Whiskeytown Falls – No Longer Whiskeytown’s Best Kept Secret

Editor’s note: Renae Tolbert was a frequent contributor of writing and photography to aNewsCafe.com. She died on March 26 following complications from cancer. ANC will publish some of her work in the coming months in memory and honor of Renae. This encore piece was originally published on May 13, 2014.

Until 2004, the knowledge of beautiful cascading Whiskeytown Falls was kept silent. In the late 1960’s only a few loggers and park rangers knew about the falls, but the funds to create a trail and protect them were not available. It was Whiskeytown Recreational Area’s best kept secret.

Eventually, park rangers and others who had known about the falls either moved on or passed away, taking the secret with them. There were just a few residents who still visited the falls periodically.

Enter Russ Weatherbee: wildlife biologist with the park service. Russ heard mention of a large waterfall just off of Crystal Creek. Puzzling as this was, there was no indication of a waterfall anywhere, including the U.S. Geological survey map. One day, Russ discovered an old tattered logging map from the 1960’s. He noticed a dot and the words “waterfall” on one of Crystal Creek’s tributaries. He decided to start his search for the elusive falls he had heard about.

How can a 220 foot waterfall be so obscured that only a few know about it for decades? The surrounding terrain is very steep. In the 1950’s, after the area was logged, a heavy umbrella of trees and foliage grew back, hiding this amazing sight from view. In 2003, Russ was looking at global imaging maps and noticed a section of the creek that dropped in altitude. He also noticed a sliver of something white running through it and thought, That looks like white water!

In 2004, Russ Weatherbee and Park Geologist, Brian Rasmussen traversed above the area where they suspected the falls. Even though they were hesitant to keep going further because of the rugged terrain, their desire to find the falls was greater than their fear of not being able to get back out. Since they could hear the waterfall, they could not stop now! They hacked and picked their way down. Finally, there it was, the most gorgeous waterfall splashing over granite, mosses and fallen logs.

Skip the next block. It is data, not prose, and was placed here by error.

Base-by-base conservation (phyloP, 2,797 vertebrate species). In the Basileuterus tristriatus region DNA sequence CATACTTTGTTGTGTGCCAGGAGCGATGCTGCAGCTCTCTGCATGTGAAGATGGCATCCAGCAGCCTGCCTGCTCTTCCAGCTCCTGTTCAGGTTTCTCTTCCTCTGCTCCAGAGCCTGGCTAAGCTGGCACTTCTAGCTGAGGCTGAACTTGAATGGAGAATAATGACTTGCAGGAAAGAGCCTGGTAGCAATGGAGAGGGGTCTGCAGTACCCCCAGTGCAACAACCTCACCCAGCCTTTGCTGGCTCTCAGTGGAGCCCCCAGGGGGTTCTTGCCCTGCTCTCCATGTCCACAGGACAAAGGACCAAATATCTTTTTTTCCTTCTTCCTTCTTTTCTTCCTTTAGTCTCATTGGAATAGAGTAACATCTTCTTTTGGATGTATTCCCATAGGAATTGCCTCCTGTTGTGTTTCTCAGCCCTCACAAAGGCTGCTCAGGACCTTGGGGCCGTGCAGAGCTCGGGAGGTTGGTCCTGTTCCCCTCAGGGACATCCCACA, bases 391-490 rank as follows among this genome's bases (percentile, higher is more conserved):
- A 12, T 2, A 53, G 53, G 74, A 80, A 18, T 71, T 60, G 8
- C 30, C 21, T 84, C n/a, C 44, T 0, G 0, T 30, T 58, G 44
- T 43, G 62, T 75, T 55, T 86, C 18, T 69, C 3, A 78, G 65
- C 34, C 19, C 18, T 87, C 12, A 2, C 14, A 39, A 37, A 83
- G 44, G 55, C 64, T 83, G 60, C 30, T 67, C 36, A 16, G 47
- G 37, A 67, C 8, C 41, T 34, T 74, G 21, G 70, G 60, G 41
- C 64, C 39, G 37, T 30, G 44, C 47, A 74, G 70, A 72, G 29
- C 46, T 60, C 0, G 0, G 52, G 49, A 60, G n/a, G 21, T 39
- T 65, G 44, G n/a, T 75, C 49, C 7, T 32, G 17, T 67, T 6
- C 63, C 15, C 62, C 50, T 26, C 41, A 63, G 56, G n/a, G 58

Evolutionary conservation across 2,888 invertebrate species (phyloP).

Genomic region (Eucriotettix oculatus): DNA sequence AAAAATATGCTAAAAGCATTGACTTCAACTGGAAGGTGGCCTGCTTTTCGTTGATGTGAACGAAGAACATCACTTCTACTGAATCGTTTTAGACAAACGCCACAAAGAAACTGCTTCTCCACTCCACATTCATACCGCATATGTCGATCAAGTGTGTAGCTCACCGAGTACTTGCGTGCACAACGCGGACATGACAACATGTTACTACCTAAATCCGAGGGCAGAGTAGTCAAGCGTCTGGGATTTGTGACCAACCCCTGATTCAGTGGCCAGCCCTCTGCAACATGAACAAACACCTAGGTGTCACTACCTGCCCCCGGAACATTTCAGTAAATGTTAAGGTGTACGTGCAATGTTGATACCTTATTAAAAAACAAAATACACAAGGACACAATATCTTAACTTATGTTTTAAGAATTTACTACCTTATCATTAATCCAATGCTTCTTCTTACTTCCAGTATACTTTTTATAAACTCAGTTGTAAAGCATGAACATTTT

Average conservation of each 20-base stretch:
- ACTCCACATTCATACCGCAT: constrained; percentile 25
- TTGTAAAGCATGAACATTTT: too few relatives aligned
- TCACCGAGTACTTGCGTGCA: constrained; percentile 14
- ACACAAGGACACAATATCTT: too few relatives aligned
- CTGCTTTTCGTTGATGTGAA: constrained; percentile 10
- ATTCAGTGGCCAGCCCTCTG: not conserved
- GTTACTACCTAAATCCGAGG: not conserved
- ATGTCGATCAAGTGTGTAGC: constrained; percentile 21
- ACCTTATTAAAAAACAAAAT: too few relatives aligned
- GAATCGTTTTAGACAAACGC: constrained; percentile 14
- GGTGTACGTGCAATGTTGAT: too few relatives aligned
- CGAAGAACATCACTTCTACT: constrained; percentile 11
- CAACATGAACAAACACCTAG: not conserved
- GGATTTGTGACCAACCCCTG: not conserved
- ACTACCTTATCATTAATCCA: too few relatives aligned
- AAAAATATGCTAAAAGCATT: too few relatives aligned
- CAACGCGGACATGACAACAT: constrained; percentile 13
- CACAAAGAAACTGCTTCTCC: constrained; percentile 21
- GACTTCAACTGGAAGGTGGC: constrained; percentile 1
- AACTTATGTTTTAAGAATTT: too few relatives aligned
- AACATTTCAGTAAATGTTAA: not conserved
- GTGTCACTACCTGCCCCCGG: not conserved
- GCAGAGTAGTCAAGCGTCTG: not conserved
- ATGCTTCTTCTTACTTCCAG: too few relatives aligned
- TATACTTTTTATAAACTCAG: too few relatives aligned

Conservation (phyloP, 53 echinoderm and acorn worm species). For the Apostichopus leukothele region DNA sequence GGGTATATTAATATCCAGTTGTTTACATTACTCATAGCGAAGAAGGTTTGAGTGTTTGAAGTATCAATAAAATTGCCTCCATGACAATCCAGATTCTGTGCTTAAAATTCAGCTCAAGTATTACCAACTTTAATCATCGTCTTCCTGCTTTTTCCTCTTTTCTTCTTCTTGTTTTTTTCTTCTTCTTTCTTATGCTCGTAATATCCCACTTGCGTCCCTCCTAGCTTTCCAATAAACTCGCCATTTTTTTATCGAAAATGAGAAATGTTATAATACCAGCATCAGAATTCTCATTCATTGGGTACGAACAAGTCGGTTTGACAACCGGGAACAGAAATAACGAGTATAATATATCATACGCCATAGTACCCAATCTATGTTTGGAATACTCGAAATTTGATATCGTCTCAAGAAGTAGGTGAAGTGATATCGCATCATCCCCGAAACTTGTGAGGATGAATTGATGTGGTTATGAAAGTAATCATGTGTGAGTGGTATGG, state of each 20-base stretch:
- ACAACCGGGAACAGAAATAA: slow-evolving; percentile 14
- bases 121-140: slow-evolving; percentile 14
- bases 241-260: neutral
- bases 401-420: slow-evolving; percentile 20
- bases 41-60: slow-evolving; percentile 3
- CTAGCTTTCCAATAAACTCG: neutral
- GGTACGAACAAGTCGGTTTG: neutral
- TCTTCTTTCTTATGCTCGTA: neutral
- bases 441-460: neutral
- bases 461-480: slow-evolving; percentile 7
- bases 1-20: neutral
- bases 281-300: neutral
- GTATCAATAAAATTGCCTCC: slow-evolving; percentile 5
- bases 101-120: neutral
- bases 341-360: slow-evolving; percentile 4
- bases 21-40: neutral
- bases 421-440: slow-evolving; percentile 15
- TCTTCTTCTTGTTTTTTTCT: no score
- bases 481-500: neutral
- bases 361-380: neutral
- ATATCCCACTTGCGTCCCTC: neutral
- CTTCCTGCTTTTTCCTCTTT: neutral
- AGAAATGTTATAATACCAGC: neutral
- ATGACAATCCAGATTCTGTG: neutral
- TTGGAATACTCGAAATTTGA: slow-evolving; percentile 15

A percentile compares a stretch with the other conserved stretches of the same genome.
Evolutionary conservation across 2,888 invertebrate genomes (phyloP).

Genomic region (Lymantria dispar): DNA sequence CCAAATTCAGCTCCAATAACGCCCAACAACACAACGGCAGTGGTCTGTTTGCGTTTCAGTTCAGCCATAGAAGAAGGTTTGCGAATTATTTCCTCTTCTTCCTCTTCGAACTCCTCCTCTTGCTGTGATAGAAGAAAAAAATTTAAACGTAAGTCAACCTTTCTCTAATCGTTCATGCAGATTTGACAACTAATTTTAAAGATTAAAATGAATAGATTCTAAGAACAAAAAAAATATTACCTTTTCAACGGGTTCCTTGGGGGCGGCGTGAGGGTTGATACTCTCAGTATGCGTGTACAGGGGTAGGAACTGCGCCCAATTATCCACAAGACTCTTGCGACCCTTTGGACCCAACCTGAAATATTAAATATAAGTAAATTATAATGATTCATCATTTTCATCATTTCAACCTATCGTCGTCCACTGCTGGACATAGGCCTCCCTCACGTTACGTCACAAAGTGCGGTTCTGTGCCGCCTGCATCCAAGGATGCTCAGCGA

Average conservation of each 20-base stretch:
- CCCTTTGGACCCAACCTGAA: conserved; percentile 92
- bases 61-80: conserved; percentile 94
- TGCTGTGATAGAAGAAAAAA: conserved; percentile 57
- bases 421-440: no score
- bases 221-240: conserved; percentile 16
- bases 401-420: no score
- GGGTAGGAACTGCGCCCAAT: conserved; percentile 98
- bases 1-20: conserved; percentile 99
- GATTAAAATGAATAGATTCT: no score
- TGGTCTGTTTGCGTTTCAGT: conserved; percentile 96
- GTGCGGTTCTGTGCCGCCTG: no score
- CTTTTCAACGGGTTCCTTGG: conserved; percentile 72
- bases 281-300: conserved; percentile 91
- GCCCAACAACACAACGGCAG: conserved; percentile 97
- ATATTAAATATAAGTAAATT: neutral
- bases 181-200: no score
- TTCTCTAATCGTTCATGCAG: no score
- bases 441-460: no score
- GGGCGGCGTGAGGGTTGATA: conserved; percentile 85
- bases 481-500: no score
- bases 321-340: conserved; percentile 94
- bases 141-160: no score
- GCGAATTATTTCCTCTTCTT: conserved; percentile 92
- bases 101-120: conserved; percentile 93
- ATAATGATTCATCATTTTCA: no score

One year after Russ and Brian re-discovered the falls, the park service crews cleared a route along the creek. The rough undeveloped trail tied sections of obsolete logging roads for 1.7 miles from the trailhead at Crystal Creek Road to the base of the falls.

In 2005, Bob Madison, a member of Trails and Bikeways, hiked to the falls in its early stages of progress. In order to pass one area of the trail semi-safely, you had to hang on to the rope to get across that area. A bit unnerving, if you ask me!

You had to hang onto the rope to safely get through this section of trail!

And, when Bob reached the falls, rather than the stairs we use, he had to pull himself up with fire hose-ropes to get a higher view point.

Fire hoses to climb up the rocks by the falls before the railing and nice steps!

Fast forward a few years and a lot of hard labor and we have a magnificent trail! It is designated moderate to strenuous. Although 90 percent uphill, it levels out periodically to allow you to recover and keep on going.